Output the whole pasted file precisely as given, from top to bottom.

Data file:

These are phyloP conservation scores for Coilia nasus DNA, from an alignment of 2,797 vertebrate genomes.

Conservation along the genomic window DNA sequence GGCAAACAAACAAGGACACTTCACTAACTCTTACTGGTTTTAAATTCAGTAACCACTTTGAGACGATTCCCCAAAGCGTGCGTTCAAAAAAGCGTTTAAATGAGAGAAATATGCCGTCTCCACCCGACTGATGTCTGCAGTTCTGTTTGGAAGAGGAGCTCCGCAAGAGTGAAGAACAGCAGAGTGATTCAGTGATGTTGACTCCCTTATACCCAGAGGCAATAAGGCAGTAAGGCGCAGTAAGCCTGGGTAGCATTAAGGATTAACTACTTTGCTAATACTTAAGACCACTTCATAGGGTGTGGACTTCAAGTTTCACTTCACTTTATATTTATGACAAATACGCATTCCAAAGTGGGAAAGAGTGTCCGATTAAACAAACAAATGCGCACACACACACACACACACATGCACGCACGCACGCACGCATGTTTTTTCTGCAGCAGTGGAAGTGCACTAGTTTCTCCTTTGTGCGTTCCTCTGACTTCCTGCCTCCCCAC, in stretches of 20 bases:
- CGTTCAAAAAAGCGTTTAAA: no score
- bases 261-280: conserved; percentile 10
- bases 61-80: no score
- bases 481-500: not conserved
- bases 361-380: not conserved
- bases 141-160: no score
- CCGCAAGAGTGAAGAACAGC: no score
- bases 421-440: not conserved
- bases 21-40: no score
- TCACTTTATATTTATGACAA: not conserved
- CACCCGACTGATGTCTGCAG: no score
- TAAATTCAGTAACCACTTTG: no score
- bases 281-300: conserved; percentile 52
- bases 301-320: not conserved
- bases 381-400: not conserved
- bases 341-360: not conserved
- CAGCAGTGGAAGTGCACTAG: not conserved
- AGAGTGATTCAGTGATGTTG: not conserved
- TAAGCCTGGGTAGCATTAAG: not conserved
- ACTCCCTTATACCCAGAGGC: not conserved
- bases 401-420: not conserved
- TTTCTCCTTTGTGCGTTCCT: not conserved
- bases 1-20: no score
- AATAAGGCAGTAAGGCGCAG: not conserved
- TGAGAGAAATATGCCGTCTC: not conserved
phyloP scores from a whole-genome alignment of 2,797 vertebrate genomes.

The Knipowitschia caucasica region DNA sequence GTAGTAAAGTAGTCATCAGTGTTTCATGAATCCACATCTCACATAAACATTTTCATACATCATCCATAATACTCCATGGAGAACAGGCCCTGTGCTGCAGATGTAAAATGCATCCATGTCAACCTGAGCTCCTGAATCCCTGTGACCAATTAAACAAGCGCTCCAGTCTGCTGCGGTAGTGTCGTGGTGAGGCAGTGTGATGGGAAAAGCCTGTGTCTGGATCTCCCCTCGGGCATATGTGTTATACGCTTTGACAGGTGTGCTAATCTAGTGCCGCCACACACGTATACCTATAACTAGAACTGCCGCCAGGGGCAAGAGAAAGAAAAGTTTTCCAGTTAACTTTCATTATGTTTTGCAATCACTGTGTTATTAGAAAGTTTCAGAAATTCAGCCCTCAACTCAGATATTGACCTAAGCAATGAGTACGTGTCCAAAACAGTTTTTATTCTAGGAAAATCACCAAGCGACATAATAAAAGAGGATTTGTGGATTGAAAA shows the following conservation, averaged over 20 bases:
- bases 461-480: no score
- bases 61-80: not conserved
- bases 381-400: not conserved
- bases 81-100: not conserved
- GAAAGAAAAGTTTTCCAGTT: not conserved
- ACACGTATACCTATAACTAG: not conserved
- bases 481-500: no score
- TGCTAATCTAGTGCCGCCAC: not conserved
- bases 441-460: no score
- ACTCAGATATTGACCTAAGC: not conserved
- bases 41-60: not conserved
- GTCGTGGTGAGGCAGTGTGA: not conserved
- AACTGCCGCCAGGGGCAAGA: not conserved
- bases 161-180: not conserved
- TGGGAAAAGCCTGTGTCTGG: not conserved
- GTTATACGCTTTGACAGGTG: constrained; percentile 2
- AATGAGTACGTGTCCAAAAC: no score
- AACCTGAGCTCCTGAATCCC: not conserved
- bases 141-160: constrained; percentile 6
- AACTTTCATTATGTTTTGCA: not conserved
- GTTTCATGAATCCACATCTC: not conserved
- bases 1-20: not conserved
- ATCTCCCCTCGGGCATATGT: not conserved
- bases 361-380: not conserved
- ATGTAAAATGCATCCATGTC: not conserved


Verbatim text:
These are phyloP conservation scores for Coilia nasus DNA, from an alignment of 2,797 vertebrate genomes.

Conservation along the genomic window DNA sequence GGCAAACAAACAAGGACACTTCACTAACTCTTACTGGTTTTAAATTCAGTAACCACTTTGAGACGATTCCCCAAAGCGTGCGTTCAAAAAAGCGTTTAAATGAGAGAAATATGCCGTCTCCACCCGACTGATGTCTGCAGTTCTGTTTGGAAGAGGAGCTCCGCAAGAGTGAAGAACAGCAGAGTGATTCAGTGATGTTGACTCCCTTATACCCAGAGGCAATAAGGCAGTAAGGCGCAGTAAGCCTGGGTAGCATTAAGGATTAACTACTTTGCTAATACTTAAGACCACTTCATAGGGTGTGGACTTCAAGTTTCACTTCACTTTATATTTATGACAAATACGCATTCCAAAGTGGGAAAGAGTGTCCGATTAAACAAACAAATGCGCACACACACACACACACACATGCACGCACGCACGCACGCATGTTTTTTCTGCAGCAGTGGAAGTGCACTAGTTTCTCCTTTGTGCGTTCCTCTGACTTCCTGCCTCCCCAC, in stretches of 20 bases:
- CGTTCAAAAAAGCGTTTAAA: no score
- bases 261-280: conserved; percentile 10
- bases 61-80: no score
- bases 481-500: not conserved
- bases 361-380: not conserved
- bases 141-160: no score
- CCGCAAGAGTGAAGAACAGC: no score
- bases 421-440: not conserved
- bases 21-40: no score
- TCACTTTATATTTATGACAA: not conserved
- CACCCGACTGATGTCTGCAG: no score
- TAAATTCAGTAACCACTTTG: no score
- bases 281-300: conserved; percentile 52
- bases 301-320: not conserved
- bases 381-400: not conserved
- bases 341-360: not conserved
- CAGCAGTGGAAGTGCACTAG: not conserved
- AGAGTGATTCAGTGATGTTG: not conserved
- TAAGCCTGGGTAGCATTAAG: not conserved
- ACTCCCTTATACCCAGAGGC: not conserved
- bases 401-420: not conserved
- TTTCTCCTTTGTGCGTTCCT: not conserved
- bases 1-20: no score
- AATAAGGCAGTAAGGCGCAG: not conserved
- TGAGAGAAATATGCCGTCTC: not conserved
phyloP scores from a whole-genome alignment of 2,797 vertebrate genomes.

The Knipowitschia caucasica region DNA sequence GTAGTAAAGTAGTCATCAGTGTTTCATGAATCCACATCTCACATAAACATTTTCATACATCATCCATAATACTCCATGGAGAACAGGCCCTGTGCTGCAGATGTAAAATGCATCCATGTCAACCTGAGCTCCTGAATCCCTGTGACCAATTAAACAAGCGCTCCAGTCTGCTGCGGTAGTGTCGTGGTGAGGCAGTGTGATGGGAAAAGCCTGTGTCTGGATCTCCCCTCGGGCATATGTGTTATACGCTTTGACAGGTGTGCTAATCTAGTGCCGCCACACACGTATACCTATAACTAGAACTGCCGCCAGGGGCAAGAGAAAGAAAAGTTTTCCAGTTAACTTTCATTATGTTTTGCAATCACTGTGTTATTAGAAAGTTTCAGAAATTCAGCCCTCAACTCAGATATTGACCTAAGCAATGAGTACGTGTCCAAAACAGTTTTTATTCTAGGAAAATCACCAAGCGACATAATAAAAGAGGATTTGTGGATTGAAAA shows the following conservation, averaged over 20 bases:
- bases 461-480: no score
- bases 61-80: not conserved
- bases 381-400: not conserved
- bases 81-100: not conserved
- GAAAGAAAAGTTTTCCAGTT: not conserved
- ACACGTATACCTATAACTAG: not conserved
- bases 481-500: no score
- TGCTAATCTAGTGCCGCCAC: not conserved
- bases 441-460: no score
- ACTCAGATATTGACCTAAGC: not conserved
- bases 41-60: not conserved
- GTCGTGGTGAGGCAGTGTGA: not conserved
- AACTGCCGCCAGGGGCAAGA: not conserved
- bases 161-180: not conserved
- TGGGAAAAGCCTGTGTCTGG: not conserved
- GTTATACGCTTTGACAGGTG: constrained; percentile 2
- AATGAGTACGTGTCCAAAAC: no score
- AACCTGAGCTCCTGAATCCC: not conserved
- bases 141-160: constrained; percentile 6
- AACTTTCATTATGTTTTGCA: not conserved
- GTTTCATGAATCCACATCTC: not conserved
- bases 1-20: not conserved
- ATCTCCCCTCGGGCATATGT: not conserved
- bases 361-380: not conserved
- ATGTAAAATGCATCCATGTC: not conserved